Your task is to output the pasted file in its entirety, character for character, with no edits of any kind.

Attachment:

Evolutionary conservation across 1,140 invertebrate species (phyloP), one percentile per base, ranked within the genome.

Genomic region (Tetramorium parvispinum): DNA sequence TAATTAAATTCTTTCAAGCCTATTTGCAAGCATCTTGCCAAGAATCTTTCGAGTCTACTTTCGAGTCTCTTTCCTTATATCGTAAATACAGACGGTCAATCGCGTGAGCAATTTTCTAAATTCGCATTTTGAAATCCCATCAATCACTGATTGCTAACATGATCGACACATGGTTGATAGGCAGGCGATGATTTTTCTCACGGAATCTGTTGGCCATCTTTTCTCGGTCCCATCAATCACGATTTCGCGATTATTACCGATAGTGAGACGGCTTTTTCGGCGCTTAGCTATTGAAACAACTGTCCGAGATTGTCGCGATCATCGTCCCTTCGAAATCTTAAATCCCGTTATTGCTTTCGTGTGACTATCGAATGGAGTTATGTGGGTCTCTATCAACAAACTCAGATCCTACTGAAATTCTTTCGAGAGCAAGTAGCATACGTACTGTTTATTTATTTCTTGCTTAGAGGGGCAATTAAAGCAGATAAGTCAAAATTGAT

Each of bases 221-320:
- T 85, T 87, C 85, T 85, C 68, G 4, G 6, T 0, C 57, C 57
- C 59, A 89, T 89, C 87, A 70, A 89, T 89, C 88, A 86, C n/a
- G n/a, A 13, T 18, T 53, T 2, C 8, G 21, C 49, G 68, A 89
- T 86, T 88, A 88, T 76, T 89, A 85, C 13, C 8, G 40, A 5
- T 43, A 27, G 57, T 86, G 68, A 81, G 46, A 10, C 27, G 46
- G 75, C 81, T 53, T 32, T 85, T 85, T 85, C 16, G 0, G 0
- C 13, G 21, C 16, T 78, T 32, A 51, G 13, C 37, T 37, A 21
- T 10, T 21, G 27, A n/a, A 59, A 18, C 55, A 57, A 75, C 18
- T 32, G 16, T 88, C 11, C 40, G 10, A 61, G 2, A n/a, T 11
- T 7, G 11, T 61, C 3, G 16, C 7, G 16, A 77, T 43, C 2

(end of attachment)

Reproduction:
Evolutionary conservation across 1,140 invertebrate species (phyloP), one percentile per base, ranked within the genome.

Genomic region (Tetramorium parvispinum): DNA sequence TAATTAAATTCTTTCAAGCCTATTTGCAAGCATCTTGCCAAGAATCTTTCGAGTCTACTTTCGAGTCTCTTTCCTTATATCGTAAATACAGACGGTCAATCGCGTGAGCAATTTTCTAAATTCGCATTTTGAAATCCCATCAATCACTGATTGCTAACATGATCGACACATGGTTGATAGGCAGGCGATGATTTTTCTCACGGAATCTGTTGGCCATCTTTTCTCGGTCCCATCAATCACGATTTCGCGATTATTACCGATAGTGAGACGGCTTTTTCGGCGCTTAGCTATTGAAACAACTGTCCGAGATTGTCGCGATCATCGTCCCTTCGAAATCTTAAATCCCGTTATTGCTTTCGTGTGACTATCGAATGGAGTTATGTGGGTCTCTATCAACAAACTCAGATCCTACTGAAATTCTTTCGAGAGCAAGTAGCATACGTACTGTTTATTTATTTCTTGCTTAGAGGGGCAATTAAAGCAGATAAGTCAAAATTGAT

Each of bases 221-320:
- T 85, T 87, C 85, T 85, C 68, G 4, G 6, T 0, C 57, C 57
- C 59, A 89, T 89, C 87, A 70, A 89, T 89, C 88, A 86, C n/a
- G n/a, A 13, T 18, T 53, T 2, C 8, G 21, C 49, G 68, A 89
- T 86, T 88, A 88, T 76, T 89, A 85, C 13, C 8, G 40, A 5
- T 43, A 27, G 57, T 86, G 68, A 81, G 46, A 10, C 27, G 46
- G 75, C 81, T 53, T 32, T 85, T 85, T 85, C 16, G 0, G 0
- C 13, G 21, C 16, T 78, T 32, A 51, G 13, C 37, T 37, A 21
- T 10, T 21, G 27, A n/a, A 59, A 18, C 55, A 57, A 75, C 18
- T 32, G 16, T 88, C 11, C 40, G 10, A 61, G 2, A n/a, T 11
- T 7, G 11, T 61, C 3, G 16, C 7, G 16, A 77, T 43, C 2